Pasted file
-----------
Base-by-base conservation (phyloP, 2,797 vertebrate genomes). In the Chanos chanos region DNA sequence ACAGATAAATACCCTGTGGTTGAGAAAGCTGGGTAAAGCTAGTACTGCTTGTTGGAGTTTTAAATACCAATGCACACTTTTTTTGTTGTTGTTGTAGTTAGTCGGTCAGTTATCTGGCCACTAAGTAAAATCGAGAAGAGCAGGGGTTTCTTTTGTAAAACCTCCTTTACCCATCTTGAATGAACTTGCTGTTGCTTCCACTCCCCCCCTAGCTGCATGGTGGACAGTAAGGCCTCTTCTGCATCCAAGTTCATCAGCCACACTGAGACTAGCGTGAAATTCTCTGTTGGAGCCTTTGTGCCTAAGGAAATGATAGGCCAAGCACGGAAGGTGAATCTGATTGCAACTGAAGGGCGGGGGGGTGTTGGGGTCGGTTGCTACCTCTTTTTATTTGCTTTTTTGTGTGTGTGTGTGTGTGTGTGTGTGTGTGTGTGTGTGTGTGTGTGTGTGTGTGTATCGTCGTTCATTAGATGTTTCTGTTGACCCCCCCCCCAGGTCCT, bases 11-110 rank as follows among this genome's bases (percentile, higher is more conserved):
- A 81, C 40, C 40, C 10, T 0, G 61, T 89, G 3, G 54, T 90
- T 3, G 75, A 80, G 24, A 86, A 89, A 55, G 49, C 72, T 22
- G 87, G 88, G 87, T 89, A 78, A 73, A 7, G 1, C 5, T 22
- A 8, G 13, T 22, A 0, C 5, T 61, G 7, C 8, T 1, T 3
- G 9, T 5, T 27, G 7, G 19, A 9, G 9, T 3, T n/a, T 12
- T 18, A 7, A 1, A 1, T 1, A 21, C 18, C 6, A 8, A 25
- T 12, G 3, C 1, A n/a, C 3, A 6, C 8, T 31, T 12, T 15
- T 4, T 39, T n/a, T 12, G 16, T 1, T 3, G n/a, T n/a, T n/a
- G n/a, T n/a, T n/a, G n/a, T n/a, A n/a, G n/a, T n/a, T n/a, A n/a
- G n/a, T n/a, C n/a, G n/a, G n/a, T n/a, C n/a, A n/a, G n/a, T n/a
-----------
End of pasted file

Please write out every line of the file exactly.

Base-by-base conservation (phyloP, 2,797 vertebrate genomes). In the Chanos chanos region DNA sequence ACAGATAAATACCCTGTGGTTGAGAAAGCTGGGTAAAGCTAGTACTGCTTGTTGGAGTTTTAAATACCAATGCACACTTTTTTTGTTGTTGTTGTAGTTAGTCGGTCAGTTATCTGGCCACTAAGTAAAATCGAGAAGAGCAGGGGTTTCTTTTGTAAAACCTCCTTTACCCATCTTGAATGAACTTGCTGTTGCTTCCACTCCCCCCCTAGCTGCATGGTGGACAGTAAGGCCTCTTCTGCATCCAAGTTCATCAGCCACACTGAGACTAGCGTGAAATTCTCTGTTGGAGCCTTTGTGCCTAAGGAAATGATAGGCCAAGCACGGAAGGTGAATCTGATTGCAACTGAAGGGCGGGGGGGTGTTGGGGTCGGTTGCTACCTCTTTTTATTTGCTTTTTTGTGTGTGTGTGTGTGTGTGTGTGTGTGTGTGTGTGTGTGTGTGTGTGTGTGTGTATCGTCGTTCATTAGATGTTTCTGTTGACCCCCCCCCCAGGTCCT, bases 11-110 rank as follows among this genome's bases (percentile, higher is more conserved):
- A 81, C 40, C 40, C 10, T 0, G 61, T 89, G 3, G 54, T 90
- T 3, G 75, A 80, G 24, A 86, A 89, A 55, G 49, C 72, T 22
- G 87, G 88, G 87, T 89, A 78, A 73, A 7, G 1, C 5, T 22
- A 8, G 13, T 22, A 0, C 5, T 61, G 7, C 8, T 1, T 3
- G 9, T 5, T 27, G 7, G 19, A 9, G 9, T 3, T n/a, T 12
- T 18, A 7, A 1, A 1, T 1, A 21, C 18, C 6, A 8, A 25
- T 12, G 3, C 1, A n/a, C 3, A 6, C 8, T 31, T 12, T 15
- T 4, T 39, T n/a, T 12, G 16, T 1, T 3, G n/a, T n/a, T n/a
- G n/a, T n/a, T n/a, G n/a, T n/a, A n/a, G n/a, T n/a, T n/a, A n/a
- G n/a, T n/a, C n/a, G n/a, G n/a, T n/a, C n/a, A n/a, G n/a, T n/a